Tag Archives: Climate Change


“Warming of the climate system is unequivocal and since the 1950s, many of the observed changes are unprecedented…the atmosphere and the ocean have warmed…snow and ice have diminished, sea level has risen and the concentrations of greenhouse gas have increased… Human influence on the climate system is clear…” Climate Change 2013 published by The Intergovernmental Panel on Climate Change (IPCC).

So what is the link between between the proportion of total CO2 emissions that is man-made and global/ocean warming? The IPCC scientists say it is “evident” from the increasing greenhouse gas concentration in the atmosphere. Other scientists (variously described as realists or deniers) say the human contribution to the overall amount of emissions is minimal. But even if there is a direct link, however tenuous, what can be done without causing disproportionate hardship in a society that is now totally dependent on mobility and the availability of affordable energy?

First of all, it’s important not to confuse the undisputed need to reduce pollution with the ramifications of changing weather patterns. Pollution reduction as an urgent objective is beyond debate but what seriously irks open-minded people is the Global Warming Industry’s habit of claiming every weather event as evidence of the need to reduce living standards and raise taxes.

Apart from a vastly improved strategy for waste reduction and pollution control, what’s needed is a realistic transition from the out-dated creators of energy to a new generation of efficient low pollution technology (unsightly and inefficient wind generators and solar panels are clearly not the answer). The majority of people will support a move to alternatively powered vehicles or the replacement of old coal-fired power stations with state-of-the-art low emission electricity generators – provided they are not confronted with punitive cost hikes in essential commodities or the impact of levies geared to arbitrary, unachievable targets.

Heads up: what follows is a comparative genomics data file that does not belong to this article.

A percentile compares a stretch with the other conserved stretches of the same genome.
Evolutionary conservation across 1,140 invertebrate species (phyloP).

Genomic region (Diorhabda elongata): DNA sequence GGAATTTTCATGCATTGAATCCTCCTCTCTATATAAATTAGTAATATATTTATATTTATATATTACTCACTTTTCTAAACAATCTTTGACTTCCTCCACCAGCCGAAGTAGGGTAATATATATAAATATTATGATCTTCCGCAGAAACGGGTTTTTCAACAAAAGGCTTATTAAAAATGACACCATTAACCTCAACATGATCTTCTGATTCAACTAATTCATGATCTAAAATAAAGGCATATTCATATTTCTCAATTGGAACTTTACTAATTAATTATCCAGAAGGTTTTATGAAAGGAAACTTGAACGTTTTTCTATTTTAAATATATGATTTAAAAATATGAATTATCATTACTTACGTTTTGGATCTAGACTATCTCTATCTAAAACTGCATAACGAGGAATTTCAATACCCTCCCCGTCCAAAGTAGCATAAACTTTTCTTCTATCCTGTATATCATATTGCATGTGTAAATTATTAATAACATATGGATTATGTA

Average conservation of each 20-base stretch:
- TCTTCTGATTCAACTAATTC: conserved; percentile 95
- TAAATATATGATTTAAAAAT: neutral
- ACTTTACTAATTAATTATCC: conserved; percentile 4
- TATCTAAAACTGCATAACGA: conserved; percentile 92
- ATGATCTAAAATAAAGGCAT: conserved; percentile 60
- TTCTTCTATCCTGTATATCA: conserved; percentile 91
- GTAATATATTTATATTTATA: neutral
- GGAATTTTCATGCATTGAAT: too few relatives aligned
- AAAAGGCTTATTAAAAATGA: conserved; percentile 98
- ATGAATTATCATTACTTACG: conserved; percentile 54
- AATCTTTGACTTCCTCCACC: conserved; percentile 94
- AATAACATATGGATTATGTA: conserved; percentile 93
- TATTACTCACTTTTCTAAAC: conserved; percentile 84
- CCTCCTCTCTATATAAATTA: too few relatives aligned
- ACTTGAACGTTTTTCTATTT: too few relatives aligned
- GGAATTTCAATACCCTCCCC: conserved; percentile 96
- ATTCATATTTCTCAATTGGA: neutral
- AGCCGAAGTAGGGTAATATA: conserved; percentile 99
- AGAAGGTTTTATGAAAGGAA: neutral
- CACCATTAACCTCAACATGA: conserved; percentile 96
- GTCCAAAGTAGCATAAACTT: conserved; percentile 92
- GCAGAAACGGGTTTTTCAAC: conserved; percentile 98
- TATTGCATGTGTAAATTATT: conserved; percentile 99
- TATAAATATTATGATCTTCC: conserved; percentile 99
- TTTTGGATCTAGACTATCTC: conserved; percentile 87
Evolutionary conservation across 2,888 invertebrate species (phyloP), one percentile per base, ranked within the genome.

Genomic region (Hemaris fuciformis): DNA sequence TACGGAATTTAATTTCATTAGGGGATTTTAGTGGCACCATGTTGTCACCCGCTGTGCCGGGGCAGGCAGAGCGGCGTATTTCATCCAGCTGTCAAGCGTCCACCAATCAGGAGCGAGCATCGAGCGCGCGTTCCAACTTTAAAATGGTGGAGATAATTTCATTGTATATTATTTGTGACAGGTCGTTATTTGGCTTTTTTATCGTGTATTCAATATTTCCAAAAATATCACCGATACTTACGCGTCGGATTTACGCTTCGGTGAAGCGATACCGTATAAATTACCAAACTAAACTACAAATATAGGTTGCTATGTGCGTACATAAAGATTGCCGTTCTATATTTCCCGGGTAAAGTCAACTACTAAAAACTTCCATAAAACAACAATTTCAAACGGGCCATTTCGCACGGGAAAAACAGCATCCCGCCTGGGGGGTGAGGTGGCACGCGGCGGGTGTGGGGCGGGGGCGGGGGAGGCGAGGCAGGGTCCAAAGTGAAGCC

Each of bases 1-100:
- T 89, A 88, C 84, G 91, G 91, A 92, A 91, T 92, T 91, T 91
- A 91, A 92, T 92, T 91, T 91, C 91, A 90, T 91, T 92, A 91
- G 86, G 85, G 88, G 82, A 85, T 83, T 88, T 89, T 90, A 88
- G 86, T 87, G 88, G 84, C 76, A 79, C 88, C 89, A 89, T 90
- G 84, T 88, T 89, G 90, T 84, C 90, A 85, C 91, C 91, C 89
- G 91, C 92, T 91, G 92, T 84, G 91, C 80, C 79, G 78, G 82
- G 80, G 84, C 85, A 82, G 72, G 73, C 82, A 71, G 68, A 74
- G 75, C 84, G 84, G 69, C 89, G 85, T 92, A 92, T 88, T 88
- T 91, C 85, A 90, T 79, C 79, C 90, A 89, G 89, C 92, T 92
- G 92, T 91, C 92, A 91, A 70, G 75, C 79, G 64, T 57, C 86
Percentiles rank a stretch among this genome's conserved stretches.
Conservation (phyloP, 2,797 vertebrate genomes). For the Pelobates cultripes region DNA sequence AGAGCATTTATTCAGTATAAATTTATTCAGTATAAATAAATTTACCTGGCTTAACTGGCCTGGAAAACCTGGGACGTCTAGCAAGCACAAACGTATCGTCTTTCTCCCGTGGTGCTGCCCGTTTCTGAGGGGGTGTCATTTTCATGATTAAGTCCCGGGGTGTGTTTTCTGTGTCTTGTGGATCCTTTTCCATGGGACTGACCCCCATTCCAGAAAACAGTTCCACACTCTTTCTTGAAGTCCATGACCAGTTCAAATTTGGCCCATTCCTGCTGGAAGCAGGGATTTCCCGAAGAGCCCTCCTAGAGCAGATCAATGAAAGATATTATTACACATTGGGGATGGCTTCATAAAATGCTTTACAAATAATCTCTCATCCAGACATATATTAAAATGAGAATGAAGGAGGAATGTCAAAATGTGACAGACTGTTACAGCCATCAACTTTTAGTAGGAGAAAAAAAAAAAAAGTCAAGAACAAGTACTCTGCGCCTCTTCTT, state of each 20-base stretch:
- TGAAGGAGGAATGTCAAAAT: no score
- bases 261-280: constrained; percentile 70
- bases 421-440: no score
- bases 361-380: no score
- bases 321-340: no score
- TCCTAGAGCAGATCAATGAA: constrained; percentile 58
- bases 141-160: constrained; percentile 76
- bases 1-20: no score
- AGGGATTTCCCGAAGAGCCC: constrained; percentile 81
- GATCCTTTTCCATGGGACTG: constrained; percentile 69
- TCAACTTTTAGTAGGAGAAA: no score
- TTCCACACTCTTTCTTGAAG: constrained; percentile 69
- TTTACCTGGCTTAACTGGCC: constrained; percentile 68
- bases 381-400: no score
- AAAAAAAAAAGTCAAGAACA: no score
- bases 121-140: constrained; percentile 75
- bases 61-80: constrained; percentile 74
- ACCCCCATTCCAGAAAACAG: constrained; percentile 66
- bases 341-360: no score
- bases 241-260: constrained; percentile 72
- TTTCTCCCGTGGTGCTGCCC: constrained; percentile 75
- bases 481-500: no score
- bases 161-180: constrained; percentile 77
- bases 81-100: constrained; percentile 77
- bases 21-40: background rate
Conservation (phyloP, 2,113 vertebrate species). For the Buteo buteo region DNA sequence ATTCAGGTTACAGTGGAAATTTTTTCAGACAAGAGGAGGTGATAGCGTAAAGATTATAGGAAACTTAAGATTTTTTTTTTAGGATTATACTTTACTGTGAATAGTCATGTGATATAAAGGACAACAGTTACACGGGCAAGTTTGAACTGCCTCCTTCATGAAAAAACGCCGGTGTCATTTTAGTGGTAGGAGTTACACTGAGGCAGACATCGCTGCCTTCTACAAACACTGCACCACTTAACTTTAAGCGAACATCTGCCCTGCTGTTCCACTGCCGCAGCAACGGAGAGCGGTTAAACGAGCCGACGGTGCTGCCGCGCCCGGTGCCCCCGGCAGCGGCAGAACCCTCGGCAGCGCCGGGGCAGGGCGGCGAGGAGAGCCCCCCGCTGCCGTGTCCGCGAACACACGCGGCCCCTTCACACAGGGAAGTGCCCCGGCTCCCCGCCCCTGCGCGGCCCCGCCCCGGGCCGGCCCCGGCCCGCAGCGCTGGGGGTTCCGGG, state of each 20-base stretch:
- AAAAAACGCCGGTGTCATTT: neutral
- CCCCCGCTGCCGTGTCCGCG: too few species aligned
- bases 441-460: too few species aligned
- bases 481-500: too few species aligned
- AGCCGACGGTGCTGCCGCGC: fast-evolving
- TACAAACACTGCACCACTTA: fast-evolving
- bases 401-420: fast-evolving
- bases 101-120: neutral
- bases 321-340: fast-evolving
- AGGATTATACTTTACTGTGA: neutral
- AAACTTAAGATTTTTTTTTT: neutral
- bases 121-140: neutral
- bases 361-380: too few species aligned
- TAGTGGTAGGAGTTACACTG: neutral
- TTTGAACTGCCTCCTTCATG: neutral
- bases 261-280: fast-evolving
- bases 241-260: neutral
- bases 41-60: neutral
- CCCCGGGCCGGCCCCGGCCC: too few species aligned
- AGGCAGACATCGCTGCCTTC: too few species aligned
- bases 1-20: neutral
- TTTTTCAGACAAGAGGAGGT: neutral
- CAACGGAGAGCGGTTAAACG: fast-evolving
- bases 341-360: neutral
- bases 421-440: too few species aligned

Massive increases in the cost of energy and the prospect of power cuts caused by the seemingly shambolic management and communication of this issue (combined with deliberately alarmist predictions) have inclined open-minded people to view the link between climate change and their everyday lives as nebulous at best and probably a political sham – definitely not a vote winner.



The Labour Party has realised that the electorate is seriously concerned about escalating energy costs. It is promising to freeze supplier tariffs for a couple of years if voted back into government.

Apparently, one of the major contributory factors to price levels at present is the high cost of renewable energy required to be used under the Climate Change Act. However, the latest report of the IPPC (Intergovernmental Panel on Climate Change) says that global warming is nowhere near as threatening as its earlier predictions envisaged. In which case, a major downsizing of renewable energy targets should be set in motion now with a view to reducing the cost of energy to consumers as soon as possible.

More importantly, let’s deal with the hydraulic fracturing (fracking, shale gas) debate as a matter of urgency. At present, the vociferous anti lobby (and sections of the media) is shouting down all attempts to give the general public an opportunity to make a considered decision on whether to support fracking. The risks need to be honestly set out and understood and convincing assurances need to be provided to overcome any concerns the electorate may have. Equally, the tangible benefits for the average householder of exploiting this indigenous source of energy need to be clearly set out. Incidentally, a similar debate should be held in respect of rapidly increasing the UK’s use of nuclear power.

The answer to achieving lower energy costs isn’t to try and restrict the impact of price movements in the global markets; it won’t work. The way forward is to increase significantly the supply of cheaper sources of energy. The UK currently relies on imported gas and nuclear power to meet its energy needs – not having energy independence is potentially  much more risky than exploiting the nuclear and fracking alternatives and certainly more expensive.

Tell your MP we need some urgent common sense in formulating and implementing a competitive and effective energy supply strategy – and we want it before the risk of blackouts highlighted by the National Grid becomes a reality.